State of Washington says to sue to stop Trump immigration order
Washinton Governor Jay Inslee (Twitter)

Pressure on U.S. President Donald Trump grew on Monday over his order banning travel from seven Muslim-majority nations, as the state of Washington announced a legal challenge and former President Barack Obama took a swipe at his successor.

The leader of the Democrats in the U.S. Senate, Chuck Schumer, said he would bring legislation on Monday evening seeking to end the ban, although his effort stood little chance of being passed by the Republican-led Congress

British Foreign Secretary Boris Johnson joined a chorus of concern expressed by U.S. allies, ranging from Iraq to Germany, at Trump's executive order to forbid entry into America by refugees and people from some predominantly Muslim countries.

Washington will be the first state to take on the executive order, announcing an effort to sue in federal court.

"It is an insult and a danger to all of the people of the state of Washington, of all faiths," Governor Jay Inslee, a Democrat, told reporters. He said it was important for the Trump administration to face lawsuits from the state itself, and not just cases filed by people who have been impacted by the order.

Technology companies Inc and Expedia Inc, both of which are based in Washington state's Seattle area, will support the suit, state Attorney General Bob Ferguson said. Another Washington state company, Microsoft Corp, said it has been cooperating with the attorney general's office to provide information about the order's impact "in order to be supportive."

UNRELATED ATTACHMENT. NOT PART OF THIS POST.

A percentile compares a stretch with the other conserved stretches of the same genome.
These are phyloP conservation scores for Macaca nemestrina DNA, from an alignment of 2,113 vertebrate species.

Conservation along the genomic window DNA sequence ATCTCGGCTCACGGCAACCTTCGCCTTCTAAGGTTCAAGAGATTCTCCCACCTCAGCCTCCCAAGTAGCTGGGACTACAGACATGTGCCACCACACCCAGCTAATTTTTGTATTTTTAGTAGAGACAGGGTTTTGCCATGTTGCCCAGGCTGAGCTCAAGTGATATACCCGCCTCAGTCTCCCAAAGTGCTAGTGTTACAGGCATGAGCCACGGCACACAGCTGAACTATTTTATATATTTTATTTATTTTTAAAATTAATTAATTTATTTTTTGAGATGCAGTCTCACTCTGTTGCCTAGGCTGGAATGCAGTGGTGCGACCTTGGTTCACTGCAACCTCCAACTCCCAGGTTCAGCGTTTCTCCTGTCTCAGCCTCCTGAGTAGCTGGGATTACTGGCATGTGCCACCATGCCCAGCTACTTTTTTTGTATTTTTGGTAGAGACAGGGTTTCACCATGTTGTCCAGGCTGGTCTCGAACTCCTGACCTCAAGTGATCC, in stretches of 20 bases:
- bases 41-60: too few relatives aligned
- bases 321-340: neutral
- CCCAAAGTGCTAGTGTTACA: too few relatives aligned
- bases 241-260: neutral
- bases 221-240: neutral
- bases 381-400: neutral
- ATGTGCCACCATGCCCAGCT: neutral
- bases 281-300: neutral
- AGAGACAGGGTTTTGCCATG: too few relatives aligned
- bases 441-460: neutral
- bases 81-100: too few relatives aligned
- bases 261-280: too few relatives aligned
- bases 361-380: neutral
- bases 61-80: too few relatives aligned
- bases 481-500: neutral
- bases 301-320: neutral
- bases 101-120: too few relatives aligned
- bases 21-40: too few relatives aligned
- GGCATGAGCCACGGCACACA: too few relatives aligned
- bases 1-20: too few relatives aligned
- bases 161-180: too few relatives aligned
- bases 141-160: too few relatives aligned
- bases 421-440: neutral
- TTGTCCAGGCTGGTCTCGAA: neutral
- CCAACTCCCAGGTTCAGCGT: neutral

Republican Trump's directive on Friday put a 120-day hold on allowing refugees into the country, an indefinite ban on refugees from Syria and a 90-day bar on citizens from Iran, Iraq, Libya, Somalia, Sudan, Syria and Yemen.

The president argues that his action will protect America from terror attacks but critics complain that it unfairly singles out Muslims, violates U.S. law and the Constitution, and defiles America's historic reputation as a welcoming place for immigrants.

Chaos broke out over the weekend as border and customs officials struggled to put the order into practice amid loud protests at major U.S. airports. Federal judges blocked deportation of those detained under the order.

Several other state attorneys general, including those from California and New York, have said they are considering whether to file their own lawsuits.

U.S. stocks suffered their biggest drop of 2017 as investors took the curb on immigration as a reminder that not all the new president's policies would be market-friendly.


White House spokesman Sean Spicer said Trump's move was popular with Americans.

“The majority of Americans agree with the president. They recognize that the steps that he’s taken were to keep the country safe,” Spicer said, citing unnamed polls.

Referring to protests, Trump's predecessor Obama said through a spokesman that he is heartened by the political activism he sees across the country and disagrees with discrimination against people based on their religion.

Kevin Lewis, a spokesman for Obama, said the Democrat who left office 10 days ago "fundamentally disagrees with the notion of discriminating against individuals because of their faith or religion." He did not mention Trump by name. It is rare for former presidents to criticize their successor's policies so soon after leaving the White House.